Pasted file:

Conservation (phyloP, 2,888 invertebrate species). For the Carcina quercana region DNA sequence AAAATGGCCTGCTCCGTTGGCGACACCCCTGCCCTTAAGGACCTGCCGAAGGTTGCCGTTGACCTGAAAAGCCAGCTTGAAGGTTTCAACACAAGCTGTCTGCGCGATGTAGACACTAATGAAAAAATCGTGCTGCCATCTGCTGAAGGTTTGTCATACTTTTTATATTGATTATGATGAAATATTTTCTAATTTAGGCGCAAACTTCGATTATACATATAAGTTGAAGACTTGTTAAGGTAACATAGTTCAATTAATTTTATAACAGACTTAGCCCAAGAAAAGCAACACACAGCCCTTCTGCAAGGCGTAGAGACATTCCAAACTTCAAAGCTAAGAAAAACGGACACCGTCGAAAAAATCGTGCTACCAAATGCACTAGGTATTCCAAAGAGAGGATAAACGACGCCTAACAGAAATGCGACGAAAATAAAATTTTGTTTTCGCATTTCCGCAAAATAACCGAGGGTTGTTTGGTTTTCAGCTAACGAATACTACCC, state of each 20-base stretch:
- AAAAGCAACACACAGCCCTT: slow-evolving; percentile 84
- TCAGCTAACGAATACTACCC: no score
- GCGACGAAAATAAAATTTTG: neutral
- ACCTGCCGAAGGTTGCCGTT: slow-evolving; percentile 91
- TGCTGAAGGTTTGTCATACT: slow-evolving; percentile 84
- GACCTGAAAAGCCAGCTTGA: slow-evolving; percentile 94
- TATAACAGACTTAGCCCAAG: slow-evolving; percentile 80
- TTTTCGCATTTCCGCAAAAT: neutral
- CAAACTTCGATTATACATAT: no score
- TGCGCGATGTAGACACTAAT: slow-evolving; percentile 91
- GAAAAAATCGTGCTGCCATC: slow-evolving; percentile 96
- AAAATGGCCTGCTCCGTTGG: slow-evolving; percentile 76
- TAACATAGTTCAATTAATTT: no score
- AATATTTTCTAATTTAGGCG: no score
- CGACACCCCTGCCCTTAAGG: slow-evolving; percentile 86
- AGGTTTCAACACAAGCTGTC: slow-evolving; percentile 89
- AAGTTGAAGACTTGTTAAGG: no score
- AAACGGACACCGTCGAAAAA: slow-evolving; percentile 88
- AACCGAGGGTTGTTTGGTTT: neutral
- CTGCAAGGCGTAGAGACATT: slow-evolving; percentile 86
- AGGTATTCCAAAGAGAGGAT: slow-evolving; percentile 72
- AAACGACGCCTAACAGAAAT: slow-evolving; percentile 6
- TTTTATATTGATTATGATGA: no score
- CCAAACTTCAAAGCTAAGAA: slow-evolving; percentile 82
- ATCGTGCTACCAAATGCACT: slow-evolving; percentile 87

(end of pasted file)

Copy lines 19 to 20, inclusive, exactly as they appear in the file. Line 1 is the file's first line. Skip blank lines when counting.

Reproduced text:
- AAACGGACACCGTCGAAAAA: slow-evolving; percentile 88
- AACCGAGGGTTGTTTGGTTT: neutral